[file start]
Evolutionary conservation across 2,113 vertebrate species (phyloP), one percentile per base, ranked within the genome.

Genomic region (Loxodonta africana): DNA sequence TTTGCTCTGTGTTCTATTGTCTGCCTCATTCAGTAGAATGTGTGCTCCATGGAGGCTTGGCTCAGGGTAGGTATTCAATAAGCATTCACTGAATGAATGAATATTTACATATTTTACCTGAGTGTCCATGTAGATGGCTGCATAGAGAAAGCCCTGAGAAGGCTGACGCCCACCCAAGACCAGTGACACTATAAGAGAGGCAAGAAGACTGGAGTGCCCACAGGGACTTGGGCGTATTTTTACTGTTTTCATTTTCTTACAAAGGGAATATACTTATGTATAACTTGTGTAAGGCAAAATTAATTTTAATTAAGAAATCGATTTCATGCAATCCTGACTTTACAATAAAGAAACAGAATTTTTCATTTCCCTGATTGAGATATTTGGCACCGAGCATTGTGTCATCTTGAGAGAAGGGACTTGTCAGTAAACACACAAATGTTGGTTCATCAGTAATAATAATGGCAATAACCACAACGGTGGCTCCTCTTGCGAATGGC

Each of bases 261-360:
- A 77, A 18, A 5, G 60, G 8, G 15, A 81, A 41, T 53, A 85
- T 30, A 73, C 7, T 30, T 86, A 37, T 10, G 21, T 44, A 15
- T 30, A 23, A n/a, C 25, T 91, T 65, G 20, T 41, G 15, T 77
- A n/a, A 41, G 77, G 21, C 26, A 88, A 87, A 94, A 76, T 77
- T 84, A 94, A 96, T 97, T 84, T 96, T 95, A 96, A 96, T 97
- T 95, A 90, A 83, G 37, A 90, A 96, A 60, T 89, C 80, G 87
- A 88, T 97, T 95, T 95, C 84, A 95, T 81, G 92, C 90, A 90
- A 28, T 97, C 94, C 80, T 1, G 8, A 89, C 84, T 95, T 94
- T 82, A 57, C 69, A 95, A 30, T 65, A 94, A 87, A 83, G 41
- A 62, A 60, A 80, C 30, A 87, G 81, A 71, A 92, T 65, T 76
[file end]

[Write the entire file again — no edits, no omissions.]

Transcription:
Evolutionary conservation across 2,113 vertebrate species (phyloP), one percentile per base, ranked within the genome.

Genomic region (Loxodonta africana): DNA sequence TTTGCTCTGTGTTCTATTGTCTGCCTCATTCAGTAGAATGTGTGCTCCATGGAGGCTTGGCTCAGGGTAGGTATTCAATAAGCATTCACTGAATGAATGAATATTTACATATTTTACCTGAGTGTCCATGTAGATGGCTGCATAGAGAAAGCCCTGAGAAGGCTGACGCCCACCCAAGACCAGTGACACTATAAGAGAGGCAAGAAGACTGGAGTGCCCACAGGGACTTGGGCGTATTTTTACTGTTTTCATTTTCTTACAAAGGGAATATACTTATGTATAACTTGTGTAAGGCAAAATTAATTTTAATTAAGAAATCGATTTCATGCAATCCTGACTTTACAATAAAGAAACAGAATTTTTCATTTCCCTGATTGAGATATTTGGCACCGAGCATTGTGTCATCTTGAGAGAAGGGACTTGTCAGTAAACACACAAATGTTGGTTCATCAGTAATAATAATGGCAATAACCACAACGGTGGCTCCTCTTGCGAATGGC

Each of bases 261-360:
- A 77, A 18, A 5, G 60, G 8, G 15, A 81, A 41, T 53, A 85
- T 30, A 73, C 7, T 30, T 86, A 37, T 10, G 21, T 44, A 15
- T 30, A 23, A n/a, C 25, T 91, T 65, G 20, T 41, G 15, T 77
- A n/a, A 41, G 77, G 21, C 26, A 88, A 87, A 94, A 76, T 77
- T 84, A 94, A 96, T 97, T 84, T 96, T 95, A 96, A 96, T 97
- T 95, A 90, A 83, G 37, A 90, A 96, A 60, T 89, C 80, G 87
- A 88, T 97, T 95, T 95, C 84, A 95, T 81, G 92, C 90, A 90
- A 28, T 97, C 94, C 80, T 1, G 8, A 89, C 84, T 95, T 94
- T 82, A 57, C 69, A 95, A 30, T 65, A 94, A 87, A 83, G 41
- A 62, A 60, A 80, C 30, A 87, G 81, A 71, A 92, T 65, T 76